Saturday, December 11, 2010

Wealth, Entitlement, Human Condition

The back of this book doesn't do the story inside justice. It's difficult, though, to write an accurate synopsis, review or even publicity teaser for this book without giving anything away. This is the type of story that should be discovered by the reader as it unfolds. To elude to the deeper experiences of the protagonist's life would be to cripple the reader and jeopardize her enjoyment.

I apologize for the cryptic review. If you're still waffling about reading this book, consider this: it contains witty prose and dialogue throughout--the author presents a never-flagging, continuous onslaught of salacious phrasing and pithy observations. It also explores family dynamics, the mantel of privilege and celebrity, travel, war, death and bravery. Most of it takes place on Martha's Vinyard and the East Coast.

Enjoy the ride.

Tuesday, December 7, 2010

Paper vs. Screen

I love paper. Books, calendars, cards, maps, files, cardstock, vellum, grid paper, plain paper, colored paper. I love its smoothness and openness, its readiness to transform into something different, according to my imagination. Its ability to fold and hold a new shape. Its scent. I have a whole closet dedicated to paper and rubber stamps, waiting for my next creative urge to overtake me and compel me to dig out ribbons, glitter, glue and ink and paper, wonderful paper.

My husband knows I love paper, and he knows I love to read. Books, that is. I'm not much of a news follower (too depressing) and I only subscribe to a select number of magazines (fewer than 3!), which I peruse noncommitally each month. He also knows I love gadgets of the elctronic persuasion, so he bought me a Kindle. I've been salivating over the Kindle for months now--since it first came out--but was reluctant to put my money on something that would actually decrease my contact with paper books. It doesn't smell like a book; it doesn't rest in one hand like a book (no binding); and you can only loan titles for a specific amount of time to friends' Kindles.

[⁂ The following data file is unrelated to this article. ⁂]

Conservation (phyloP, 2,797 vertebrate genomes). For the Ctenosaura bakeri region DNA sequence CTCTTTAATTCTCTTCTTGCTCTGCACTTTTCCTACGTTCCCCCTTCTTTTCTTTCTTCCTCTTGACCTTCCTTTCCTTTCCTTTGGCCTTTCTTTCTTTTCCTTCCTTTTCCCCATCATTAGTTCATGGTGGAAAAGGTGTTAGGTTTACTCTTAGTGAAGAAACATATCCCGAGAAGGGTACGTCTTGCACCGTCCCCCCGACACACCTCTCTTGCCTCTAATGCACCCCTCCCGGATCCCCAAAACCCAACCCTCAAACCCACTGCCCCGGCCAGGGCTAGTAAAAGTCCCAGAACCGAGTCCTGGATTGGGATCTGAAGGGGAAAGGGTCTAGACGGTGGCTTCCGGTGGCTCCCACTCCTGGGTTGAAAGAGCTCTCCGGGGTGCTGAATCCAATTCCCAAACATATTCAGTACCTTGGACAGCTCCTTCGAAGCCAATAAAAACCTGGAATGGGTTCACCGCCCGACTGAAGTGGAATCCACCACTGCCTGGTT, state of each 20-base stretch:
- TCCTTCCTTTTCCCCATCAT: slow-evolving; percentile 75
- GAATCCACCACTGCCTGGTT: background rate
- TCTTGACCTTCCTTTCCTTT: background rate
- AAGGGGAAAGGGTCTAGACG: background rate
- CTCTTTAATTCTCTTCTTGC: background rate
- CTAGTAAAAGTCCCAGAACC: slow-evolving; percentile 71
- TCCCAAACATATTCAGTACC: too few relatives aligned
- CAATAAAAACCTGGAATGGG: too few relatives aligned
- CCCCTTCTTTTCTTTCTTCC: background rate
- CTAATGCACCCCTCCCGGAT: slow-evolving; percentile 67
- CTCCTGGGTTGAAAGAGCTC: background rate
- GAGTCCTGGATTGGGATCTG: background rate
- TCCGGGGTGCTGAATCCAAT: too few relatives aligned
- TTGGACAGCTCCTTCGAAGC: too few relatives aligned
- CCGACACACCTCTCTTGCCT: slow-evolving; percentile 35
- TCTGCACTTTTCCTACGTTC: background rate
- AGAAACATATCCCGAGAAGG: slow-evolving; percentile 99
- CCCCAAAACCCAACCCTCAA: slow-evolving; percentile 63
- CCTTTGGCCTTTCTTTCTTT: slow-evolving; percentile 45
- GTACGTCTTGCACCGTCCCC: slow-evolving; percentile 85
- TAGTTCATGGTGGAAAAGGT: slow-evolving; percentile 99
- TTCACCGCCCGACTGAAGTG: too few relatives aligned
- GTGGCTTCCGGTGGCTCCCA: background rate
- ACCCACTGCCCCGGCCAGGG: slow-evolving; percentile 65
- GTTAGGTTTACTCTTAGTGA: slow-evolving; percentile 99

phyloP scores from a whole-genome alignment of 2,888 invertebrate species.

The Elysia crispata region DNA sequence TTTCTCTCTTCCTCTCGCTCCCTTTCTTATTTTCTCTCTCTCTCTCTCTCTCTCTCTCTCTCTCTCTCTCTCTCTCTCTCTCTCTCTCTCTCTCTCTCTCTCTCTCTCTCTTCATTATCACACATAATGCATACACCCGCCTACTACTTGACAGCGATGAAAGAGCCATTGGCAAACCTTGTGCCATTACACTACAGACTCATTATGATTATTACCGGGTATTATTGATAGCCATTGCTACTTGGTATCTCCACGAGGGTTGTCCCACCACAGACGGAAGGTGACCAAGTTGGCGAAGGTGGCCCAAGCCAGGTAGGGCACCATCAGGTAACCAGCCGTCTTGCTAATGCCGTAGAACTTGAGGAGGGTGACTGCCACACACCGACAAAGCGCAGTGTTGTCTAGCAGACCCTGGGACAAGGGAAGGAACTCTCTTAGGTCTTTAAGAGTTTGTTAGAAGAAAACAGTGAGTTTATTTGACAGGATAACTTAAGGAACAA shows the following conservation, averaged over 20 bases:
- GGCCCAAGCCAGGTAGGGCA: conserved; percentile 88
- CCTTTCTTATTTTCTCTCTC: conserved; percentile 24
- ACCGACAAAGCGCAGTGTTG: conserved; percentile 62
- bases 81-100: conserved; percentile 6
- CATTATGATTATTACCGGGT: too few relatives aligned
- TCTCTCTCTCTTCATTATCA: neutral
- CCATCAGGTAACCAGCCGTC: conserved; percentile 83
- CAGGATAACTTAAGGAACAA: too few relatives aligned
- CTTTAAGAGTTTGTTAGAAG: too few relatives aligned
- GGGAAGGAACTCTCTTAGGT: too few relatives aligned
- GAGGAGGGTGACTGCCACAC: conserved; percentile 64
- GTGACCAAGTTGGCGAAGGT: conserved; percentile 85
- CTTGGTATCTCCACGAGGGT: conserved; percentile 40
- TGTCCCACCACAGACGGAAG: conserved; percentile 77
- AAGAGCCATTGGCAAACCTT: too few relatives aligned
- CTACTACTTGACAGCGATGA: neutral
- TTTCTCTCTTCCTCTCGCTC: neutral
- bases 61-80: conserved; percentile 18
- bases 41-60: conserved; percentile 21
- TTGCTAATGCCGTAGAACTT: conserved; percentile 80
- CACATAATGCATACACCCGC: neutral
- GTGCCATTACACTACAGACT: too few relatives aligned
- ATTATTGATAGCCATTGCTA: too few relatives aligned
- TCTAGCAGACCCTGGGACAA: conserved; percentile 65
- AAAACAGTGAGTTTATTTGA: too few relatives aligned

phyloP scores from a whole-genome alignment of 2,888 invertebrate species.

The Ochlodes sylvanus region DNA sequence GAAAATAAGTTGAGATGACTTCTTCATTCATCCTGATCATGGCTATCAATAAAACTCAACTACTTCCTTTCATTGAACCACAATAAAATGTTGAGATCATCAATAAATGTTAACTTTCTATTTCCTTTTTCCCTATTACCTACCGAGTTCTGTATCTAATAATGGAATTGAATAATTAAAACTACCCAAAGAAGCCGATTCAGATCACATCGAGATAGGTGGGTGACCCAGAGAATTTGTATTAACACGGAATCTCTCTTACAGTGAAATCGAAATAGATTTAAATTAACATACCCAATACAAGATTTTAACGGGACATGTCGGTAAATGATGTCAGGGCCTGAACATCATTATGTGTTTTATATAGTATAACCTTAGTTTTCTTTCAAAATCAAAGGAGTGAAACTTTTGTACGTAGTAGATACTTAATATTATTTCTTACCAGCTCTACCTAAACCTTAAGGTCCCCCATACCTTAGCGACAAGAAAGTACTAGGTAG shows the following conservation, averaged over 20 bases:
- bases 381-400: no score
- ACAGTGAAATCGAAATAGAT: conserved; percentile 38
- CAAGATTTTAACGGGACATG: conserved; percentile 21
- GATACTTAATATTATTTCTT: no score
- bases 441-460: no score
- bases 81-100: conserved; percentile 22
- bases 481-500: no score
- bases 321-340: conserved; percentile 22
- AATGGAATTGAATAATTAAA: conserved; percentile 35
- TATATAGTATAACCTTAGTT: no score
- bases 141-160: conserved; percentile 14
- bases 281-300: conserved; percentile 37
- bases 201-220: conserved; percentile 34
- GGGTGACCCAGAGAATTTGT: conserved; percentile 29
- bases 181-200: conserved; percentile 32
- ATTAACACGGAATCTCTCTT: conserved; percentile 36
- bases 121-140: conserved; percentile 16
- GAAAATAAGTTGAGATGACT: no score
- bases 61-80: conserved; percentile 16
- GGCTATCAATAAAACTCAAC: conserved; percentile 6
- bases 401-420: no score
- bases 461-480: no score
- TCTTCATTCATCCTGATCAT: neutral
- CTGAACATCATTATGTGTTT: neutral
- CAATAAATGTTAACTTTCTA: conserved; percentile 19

However, the Kindle has several redeeming characteristics I am obliged to illuminate:
1. The screen does resemble ink on a page (they aren't exaggerating--it's amazing how real it looks)
2. The Kindle retains your place--no bookmark needed. It will retain your place in all of the books or periodicals you open and begin reading.
3. The classics are free--ever wish you'd read Charles Dickens? Leo Tolstoy? Jane Austen? They're all here, and they're all free. Everything published before 1923 is free.
4. The reader controls the font size. That's right--no more squinting at tiny font or wearing yourself out flipping pages with large print!
5. It keeps your books organized in categories, named by you, so you can easily find them again. Or you can leave them listed willy-nilly on the screen, in the order in which they were purchased, if that is your style.
6. It's easier to read in low light. A light is necessary--it can't be read under the covers or anything--but it's slightly brighter than a real page.
7. The Kindle book store never closes and boasts most titles at the ready for downloading at a moment's notice or a reader's whim.
8. I almost forgot about the free samples--just like a book store, you can browse a selection for free by downloading a free sample of the first few pages of a book before deciding whether or not to purchase the whole thing.

So, if you've been considering a Kindle, take the risk! Don't be afraid. It makes a great traveling companion.

Monday, December 6, 2010

An Irresistible Story

Remember Home Ec class? In addition to learning how to maintain a home and prepare meals and desserts, students had to care for a simulated baby for a week or two. The baby might be an egg, a doll or even just a journal in which each action could be recorded, but the general principle and restrictions of adult responsibility were thus taught and (hopefully) learned. Imagine having a practice baby: a real live, human bundle of squalling, demanding responsibility counting on college students for basic survival and nurture. This is the premise of The Irresistible Henry House by Lisa Grunwald, based on a real program run in the 50's and 60's at certain Midwest colleges or universities.

Henry House, the main character, is the practice baby who remained to be raised by the house mother and subsequent students, and this is the story of his development and the effects of enjoying the attentions of multiple mothers while forming an attachment to no one.

So far, three Bookworms have read this book and we predict it will earn the Bookworms Anonymous Stamp of Approval. Watch the website for news in the next few months: